Last week's Torah portion ended with Pharaoh making a startling admission to Moses. The king of the most powerful nation on earth, who believed himself to be a god, said to Moses, "I have sinned this time. Adonai is in the right, and I and my people are the wicked ones" (Exodus 9:27). It seemed like Pharaoh finally saw the error of his ways, but Moses was not convinced.
Moses responded to Pharaoh's show of seeming humility by saying, "I know that you and your courtiers do not yet fear Adonai God" (Exodus 9:30). In effect, Moses called Pharaoh's bluff and suggested: I don't believe a word of what you're saying. You still don't get it. Turns out, Moses was right to doubt Pharaoh. As soon as the plague of hail ended, Pharaoh "became stubborn and continued his sinful ways" (Exodus 9:34).
How did Moses know? What made him so sure that Pharaoh was not yet ready to let the Israelites go? The answer may be right in the story. The Torah tells us that the plague of hail completely destroyed the flax and barley crop, but that the wheat crop was not destroyed because it ripens later in the season (Exodus 9:31). What is the importance of this? It tells us that Pharaoh had not yet given up in his heart. He still had hope of getting through the crisis without having to change his ways. He could still keep his Hebrew slaves and survive on wheat for the year.
Think of Pharaoh as being like an active alcoholic. As long as he has a pair of shoes to sell to buy the next bottle, he is not going to give up drinking. Think of Pharaoh as being like an abusive spouse. As long as he believes that his victim will come back to him, he will never stop the beatings. Pharaoh, who represents the most desperate, stubborn and incorrigible aspect of our psyches, will never let go of what he is determined to posses until he finally hits rock bottom.
Pharaoh is a part of each of us. It is the part that insists that, "The rules don't apply to me. I know that what I'm doing is wrong, but I have to do it anyway. I'm too set in my ways, so the world will just have to deal with me as I am." This is in all of us. None of us is exempt. We all have that voice within that would rather stick up for our weaknesses than do the hard work of changing and pursuing our true happiness.
It is in this week's portion that God talks back to that voice within us. God says, "How long will you refuse to humble yourself before Me?" (Exodus 10:3). It is not a demand. It is not an ultimatum. It is just a question—one that should be ringing in our ears. How long? How long will it take you to recognize that you need to change? How long until you realize the suffering you are causing to yourself and to the people who are affected by your choices? How long?
Not surprisingly, Pharaoh responded with begging and bargaining, as we would expect any addict to do. Pharaoh said, "Now, forgive my sin, just this once, and plead to Adonai your God to remove just this deadly threat from me" (Exodus 10:17). The cycle of tearful apologies, promises to do better in the future, bargaining for just one more chance, followed by more repetitions of the same bad behavior—it all seems inevitable. The only thing that will change the behavior for good, as every veteran of a twelve-step program knows, is a total breakdown of the cycle. The only thing that could have saved Pharaoh would have been the self-recognition that he was no longer in control of his compulsion and that he needed to submit his will to something beyond himself.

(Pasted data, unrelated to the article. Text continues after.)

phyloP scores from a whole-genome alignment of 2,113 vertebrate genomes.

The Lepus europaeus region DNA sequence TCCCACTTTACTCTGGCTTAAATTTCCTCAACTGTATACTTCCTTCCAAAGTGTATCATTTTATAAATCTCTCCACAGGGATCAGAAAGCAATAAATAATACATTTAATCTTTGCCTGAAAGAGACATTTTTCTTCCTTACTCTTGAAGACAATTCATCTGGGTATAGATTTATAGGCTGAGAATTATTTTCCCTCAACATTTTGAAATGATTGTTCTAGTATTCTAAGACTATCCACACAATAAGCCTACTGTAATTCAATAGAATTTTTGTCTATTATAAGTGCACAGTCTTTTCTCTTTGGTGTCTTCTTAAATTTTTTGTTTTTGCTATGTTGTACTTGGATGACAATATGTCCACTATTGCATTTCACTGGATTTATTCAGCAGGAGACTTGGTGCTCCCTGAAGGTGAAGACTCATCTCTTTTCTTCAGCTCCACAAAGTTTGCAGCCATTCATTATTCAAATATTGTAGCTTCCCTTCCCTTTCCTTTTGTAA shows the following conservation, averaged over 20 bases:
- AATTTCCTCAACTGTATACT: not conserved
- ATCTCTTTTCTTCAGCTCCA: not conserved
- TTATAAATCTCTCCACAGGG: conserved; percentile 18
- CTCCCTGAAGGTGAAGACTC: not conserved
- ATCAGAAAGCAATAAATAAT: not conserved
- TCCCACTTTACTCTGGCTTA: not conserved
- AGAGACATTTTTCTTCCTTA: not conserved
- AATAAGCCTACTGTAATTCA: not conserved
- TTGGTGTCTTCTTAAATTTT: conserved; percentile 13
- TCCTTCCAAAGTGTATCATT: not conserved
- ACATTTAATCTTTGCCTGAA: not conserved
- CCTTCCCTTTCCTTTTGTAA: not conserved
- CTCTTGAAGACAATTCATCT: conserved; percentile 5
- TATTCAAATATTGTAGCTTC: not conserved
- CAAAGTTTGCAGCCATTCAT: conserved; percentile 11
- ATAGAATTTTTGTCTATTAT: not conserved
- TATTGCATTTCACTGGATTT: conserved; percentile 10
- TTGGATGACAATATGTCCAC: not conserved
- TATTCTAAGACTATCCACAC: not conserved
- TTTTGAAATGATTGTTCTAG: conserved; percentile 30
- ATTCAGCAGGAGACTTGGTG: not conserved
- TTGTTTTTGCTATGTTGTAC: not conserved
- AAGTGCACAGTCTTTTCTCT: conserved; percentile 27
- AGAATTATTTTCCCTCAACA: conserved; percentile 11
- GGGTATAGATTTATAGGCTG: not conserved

And, again, it is not just about Pharaoh. It is about all of us. It is part of our nature to dig in our heals to avoid the uncomfortable, ego-deflating admission that we need to change. We all have habits and behaviors that we know we would be happier without—whether it is an anxious need to keep up a break-neck speed of work, a reluctance to turn off the electronic gizmos, a repeated failure to confront the harmful behavior of others, or a stubborn refusal to see the pain we have caused. It is so hard to change, even when we know that change would make us happier.
God keeps asking the question, "How long?"
In a way, Yom Kippur serves as a way of forcing the question. A full day of fasting and pleading for forgiveness helps us to see the depths of the abyss, a foretaste of what we might experience if we allow ourselves to go all the way to rock bottom. But we don't have to wait until a once-a-year holy day to begin internalizing God's question and to start asking ourselves: How long?
Today could be the day for you. This might be the day that you say to yourself that you have run out of excuses and that you are ready, right now, to humble yourself and admit that you already have hit rock bottom.
Or, are you still clinging to the empty hope that the wheat harvest will save you from having to make yourself happy?
Other Posts on This Topic:
"Not One of Them Was Left"